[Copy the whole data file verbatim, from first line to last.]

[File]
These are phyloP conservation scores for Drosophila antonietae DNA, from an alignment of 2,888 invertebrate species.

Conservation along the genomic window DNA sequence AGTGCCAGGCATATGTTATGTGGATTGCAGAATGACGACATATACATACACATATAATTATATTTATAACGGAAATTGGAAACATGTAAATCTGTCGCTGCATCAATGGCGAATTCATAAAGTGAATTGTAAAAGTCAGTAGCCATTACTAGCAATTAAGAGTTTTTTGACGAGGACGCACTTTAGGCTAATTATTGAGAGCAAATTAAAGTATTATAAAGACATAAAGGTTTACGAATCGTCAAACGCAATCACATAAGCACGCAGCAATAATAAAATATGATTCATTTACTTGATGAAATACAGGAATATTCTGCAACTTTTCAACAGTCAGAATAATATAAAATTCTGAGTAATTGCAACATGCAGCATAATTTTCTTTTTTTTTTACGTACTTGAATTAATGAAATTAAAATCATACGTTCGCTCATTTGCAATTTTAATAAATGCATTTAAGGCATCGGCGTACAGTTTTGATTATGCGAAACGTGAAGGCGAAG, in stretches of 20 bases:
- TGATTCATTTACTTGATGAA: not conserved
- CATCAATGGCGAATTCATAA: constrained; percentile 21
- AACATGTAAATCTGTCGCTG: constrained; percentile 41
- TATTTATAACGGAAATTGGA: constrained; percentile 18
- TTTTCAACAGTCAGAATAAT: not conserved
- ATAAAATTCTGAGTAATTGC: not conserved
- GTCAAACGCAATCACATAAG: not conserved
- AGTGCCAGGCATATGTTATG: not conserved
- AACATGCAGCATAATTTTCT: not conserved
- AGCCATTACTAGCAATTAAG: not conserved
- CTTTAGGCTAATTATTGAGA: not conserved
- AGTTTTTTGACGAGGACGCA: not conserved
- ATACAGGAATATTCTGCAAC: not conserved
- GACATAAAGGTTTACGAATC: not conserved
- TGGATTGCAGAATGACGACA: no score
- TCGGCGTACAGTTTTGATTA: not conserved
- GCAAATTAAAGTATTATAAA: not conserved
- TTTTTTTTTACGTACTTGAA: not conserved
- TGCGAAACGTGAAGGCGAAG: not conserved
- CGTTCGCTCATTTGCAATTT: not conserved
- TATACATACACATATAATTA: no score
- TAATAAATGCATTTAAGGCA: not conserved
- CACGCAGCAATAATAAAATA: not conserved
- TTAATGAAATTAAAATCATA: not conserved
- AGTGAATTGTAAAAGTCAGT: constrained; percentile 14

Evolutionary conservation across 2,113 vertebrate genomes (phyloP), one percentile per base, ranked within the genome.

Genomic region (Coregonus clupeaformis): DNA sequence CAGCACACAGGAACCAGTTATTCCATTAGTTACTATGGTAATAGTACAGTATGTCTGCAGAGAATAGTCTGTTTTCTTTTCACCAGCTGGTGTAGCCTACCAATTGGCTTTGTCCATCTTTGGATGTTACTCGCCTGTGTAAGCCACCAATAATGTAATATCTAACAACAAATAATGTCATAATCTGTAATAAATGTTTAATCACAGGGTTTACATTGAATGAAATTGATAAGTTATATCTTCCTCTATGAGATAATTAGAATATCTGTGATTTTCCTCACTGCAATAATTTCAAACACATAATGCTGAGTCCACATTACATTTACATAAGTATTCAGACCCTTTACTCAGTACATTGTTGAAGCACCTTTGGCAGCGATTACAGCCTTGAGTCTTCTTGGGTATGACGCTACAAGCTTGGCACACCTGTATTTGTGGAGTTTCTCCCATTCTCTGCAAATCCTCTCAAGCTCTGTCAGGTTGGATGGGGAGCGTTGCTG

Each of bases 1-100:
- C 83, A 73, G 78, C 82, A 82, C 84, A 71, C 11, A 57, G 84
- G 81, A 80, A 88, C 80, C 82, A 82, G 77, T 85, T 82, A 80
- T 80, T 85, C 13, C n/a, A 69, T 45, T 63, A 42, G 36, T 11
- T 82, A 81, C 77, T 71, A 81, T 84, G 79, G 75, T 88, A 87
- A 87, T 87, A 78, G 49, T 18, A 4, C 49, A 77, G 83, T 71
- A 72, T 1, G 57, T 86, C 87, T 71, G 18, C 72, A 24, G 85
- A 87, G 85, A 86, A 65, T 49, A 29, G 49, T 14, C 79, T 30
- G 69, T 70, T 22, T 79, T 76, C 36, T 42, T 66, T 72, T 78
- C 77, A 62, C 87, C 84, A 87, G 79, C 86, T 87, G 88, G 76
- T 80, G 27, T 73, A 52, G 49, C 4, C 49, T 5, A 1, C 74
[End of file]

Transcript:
These are phyloP conservation scores for Drosophila antonietae DNA, from an alignment of 2,888 invertebrate species.

Conservation along the genomic window DNA sequence AGTGCCAGGCATATGTTATGTGGATTGCAGAATGACGACATATACATACACATATAATTATATTTATAACGGAAATTGGAAACATGTAAATCTGTCGCTGCATCAATGGCGAATTCATAAAGTGAATTGTAAAAGTCAGTAGCCATTACTAGCAATTAAGAGTTTTTTGACGAGGACGCACTTTAGGCTAATTATTGAGAGCAAATTAAAGTATTATAAAGACATAAAGGTTTACGAATCGTCAAACGCAATCACATAAGCACGCAGCAATAATAAAATATGATTCATTTACTTGATGAAATACAGGAATATTCTGCAACTTTTCAACAGTCAGAATAATATAAAATTCTGAGTAATTGCAACATGCAGCATAATTTTCTTTTTTTTTTACGTACTTGAATTAATGAAATTAAAATCATACGTTCGCTCATTTGCAATTTTAATAAATGCATTTAAGGCATCGGCGTACAGTTTTGATTATGCGAAACGTGAAGGCGAAG, in stretches of 20 bases:
- TGATTCATTTACTTGATGAA: not conserved
- CATCAATGGCGAATTCATAA: constrained; percentile 21
- AACATGTAAATCTGTCGCTG: constrained; percentile 41
- TATTTATAACGGAAATTGGA: constrained; percentile 18
- TTTTCAACAGTCAGAATAAT: not conserved
- ATAAAATTCTGAGTAATTGC: not conserved
- GTCAAACGCAATCACATAAG: not conserved
- AGTGCCAGGCATATGTTATG: not conserved
- AACATGCAGCATAATTTTCT: not conserved
- AGCCATTACTAGCAATTAAG: not conserved
- CTTTAGGCTAATTATTGAGA: not conserved
- AGTTTTTTGACGAGGACGCA: not conserved
- ATACAGGAATATTCTGCAAC: not conserved
- GACATAAAGGTTTACGAATC: not conserved
- TGGATTGCAGAATGACGACA: no score
- TCGGCGTACAGTTTTGATTA: not conserved
- GCAAATTAAAGTATTATAAA: not conserved
- TTTTTTTTTACGTACTTGAA: not conserved
- TGCGAAACGTGAAGGCGAAG: not conserved
- CGTTCGCTCATTTGCAATTT: not conserved
- TATACATACACATATAATTA: no score
- TAATAAATGCATTTAAGGCA: not conserved
- CACGCAGCAATAATAAAATA: not conserved
- TTAATGAAATTAAAATCATA: not conserved
- AGTGAATTGTAAAAGTCAGT: constrained; percentile 14

Evolutionary conservation across 2,113 vertebrate genomes (phyloP), one percentile per base, ranked within the genome.

Genomic region (Coregonus clupeaformis): DNA sequence CAGCACACAGGAACCAGTTATTCCATTAGTTACTATGGTAATAGTACAGTATGTCTGCAGAGAATAGTCTGTTTTCTTTTCACCAGCTGGTGTAGCCTACCAATTGGCTTTGTCCATCTTTGGATGTTACTCGCCTGTGTAAGCCACCAATAATGTAATATCTAACAACAAATAATGTCATAATCTGTAATAAATGTTTAATCACAGGGTTTACATTGAATGAAATTGATAAGTTATATCTTCCTCTATGAGATAATTAGAATATCTGTGATTTTCCTCACTGCAATAATTTCAAACACATAATGCTGAGTCCACATTACATTTACATAAGTATTCAGACCCTTTACTCAGTACATTGTTGAAGCACCTTTGGCAGCGATTACAGCCTTGAGTCTTCTTGGGTATGACGCTACAAGCTTGGCACACCTGTATTTGTGGAGTTTCTCCCATTCTCTGCAAATCCTCTCAAGCTCTGTCAGGTTGGATGGGGAGCGTTGCTG

Each of bases 1-100:
- C 83, A 73, G 78, C 82, A 82, C 84, A 71, C 11, A 57, G 84
- G 81, A 80, A 88, C 80, C 82, A 82, G 77, T 85, T 82, A 80
- T 80, T 85, C 13, C n/a, A 69, T 45, T 63, A 42, G 36, T 11
- T 82, A 81, C 77, T 71, A 81, T 84, G 79, G 75, T 88, A 87
- A 87, T 87, A 78, G 49, T 18, A 4, C 49, A 77, G 83, T 71
- A 72, T 1, G 57, T 86, C 87, T 71, G 18, C 72, A 24, G 85
- A 87, G 85, A 86, A 65, T 49, A 29, G 49, T 14, C 79, T 30
- G 69, T 70, T 22, T 79, T 76, C 36, T 42, T 66, T 72, T 78
- C 77, A 62, C 87, C 84, A 87, G 79, C 86, T 87, G 88, G 76
- T 80, G 27, T 73, A 52, G 49, C 4, C 49, T 5, A 1, C 74